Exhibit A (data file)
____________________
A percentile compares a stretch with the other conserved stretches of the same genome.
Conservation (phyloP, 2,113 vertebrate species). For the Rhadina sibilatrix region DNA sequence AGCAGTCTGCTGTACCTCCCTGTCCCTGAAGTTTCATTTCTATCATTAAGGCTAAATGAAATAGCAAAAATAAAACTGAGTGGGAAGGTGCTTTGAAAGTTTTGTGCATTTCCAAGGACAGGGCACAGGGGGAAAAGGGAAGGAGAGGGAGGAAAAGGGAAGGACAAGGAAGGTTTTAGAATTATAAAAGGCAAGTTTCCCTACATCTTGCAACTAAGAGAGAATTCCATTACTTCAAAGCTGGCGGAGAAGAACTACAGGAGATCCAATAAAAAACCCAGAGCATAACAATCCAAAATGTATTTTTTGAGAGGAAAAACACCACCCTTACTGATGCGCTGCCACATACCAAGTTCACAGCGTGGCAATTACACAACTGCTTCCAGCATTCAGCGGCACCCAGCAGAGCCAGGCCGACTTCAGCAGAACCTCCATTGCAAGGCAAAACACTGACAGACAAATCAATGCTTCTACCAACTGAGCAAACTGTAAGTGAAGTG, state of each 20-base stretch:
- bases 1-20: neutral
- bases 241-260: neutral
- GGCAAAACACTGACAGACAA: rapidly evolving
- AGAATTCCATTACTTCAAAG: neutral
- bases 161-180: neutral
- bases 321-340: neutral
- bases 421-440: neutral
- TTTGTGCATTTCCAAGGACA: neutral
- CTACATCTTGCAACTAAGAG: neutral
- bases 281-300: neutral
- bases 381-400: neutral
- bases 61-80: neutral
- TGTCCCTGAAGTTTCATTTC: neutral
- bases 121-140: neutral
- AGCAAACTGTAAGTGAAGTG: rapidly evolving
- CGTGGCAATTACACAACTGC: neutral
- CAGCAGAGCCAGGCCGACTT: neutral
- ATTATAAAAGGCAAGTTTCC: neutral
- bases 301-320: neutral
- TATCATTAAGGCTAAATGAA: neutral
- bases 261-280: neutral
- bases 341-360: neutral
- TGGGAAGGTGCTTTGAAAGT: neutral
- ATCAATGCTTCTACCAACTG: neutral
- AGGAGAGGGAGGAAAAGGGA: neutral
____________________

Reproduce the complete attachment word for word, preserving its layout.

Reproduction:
A percentile compares a stretch with the other conserved stretches of the same genome.
Conservation (phyloP, 2,113 vertebrate species). For the Rhadina sibilatrix region DNA sequence AGCAGTCTGCTGTACCTCCCTGTCCCTGAAGTTTCATTTCTATCATTAAGGCTAAATGAAATAGCAAAAATAAAACTGAGTGGGAAGGTGCTTTGAAAGTTTTGTGCATTTCCAAGGACAGGGCACAGGGGGAAAAGGGAAGGAGAGGGAGGAAAAGGGAAGGACAAGGAAGGTTTTAGAATTATAAAAGGCAAGTTTCCCTACATCTTGCAACTAAGAGAGAATTCCATTACTTCAAAGCTGGCGGAGAAGAACTACAGGAGATCCAATAAAAAACCCAGAGCATAACAATCCAAAATGTATTTTTTGAGAGGAAAAACACCACCCTTACTGATGCGCTGCCACATACCAAGTTCACAGCGTGGCAATTACACAACTGCTTCCAGCATTCAGCGGCACCCAGCAGAGCCAGGCCGACTTCAGCAGAACCTCCATTGCAAGGCAAAACACTGACAGACAAATCAATGCTTCTACCAACTGAGCAAACTGTAAGTGAAGTG, state of each 20-base stretch:
- bases 1-20: neutral
- bases 241-260: neutral
- GGCAAAACACTGACAGACAA: rapidly evolving
- AGAATTCCATTACTTCAAAG: neutral
- bases 161-180: neutral
- bases 321-340: neutral
- bases 421-440: neutral
- TTTGTGCATTTCCAAGGACA: neutral
- CTACATCTTGCAACTAAGAG: neutral
- bases 281-300: neutral
- bases 381-400: neutral
- bases 61-80: neutral
- TGTCCCTGAAGTTTCATTTC: neutral
- bases 121-140: neutral
- AGCAAACTGTAAGTGAAGTG: rapidly evolving
- CGTGGCAATTACACAACTGC: neutral
- CAGCAGAGCCAGGCCGACTT: neutral
- ATTATAAAAGGCAAGTTTCC: neutral
- bases 301-320: neutral
- TATCATTAAGGCTAAATGAA: neutral
- bases 261-280: neutral
- bases 341-360: neutral
- TGGGAAGGTGCTTTGAAAGT: neutral
- ATCAATGCTTCTACCAACTG: neutral
- AGGAGAGGGAGGAAAAGGGA: neutral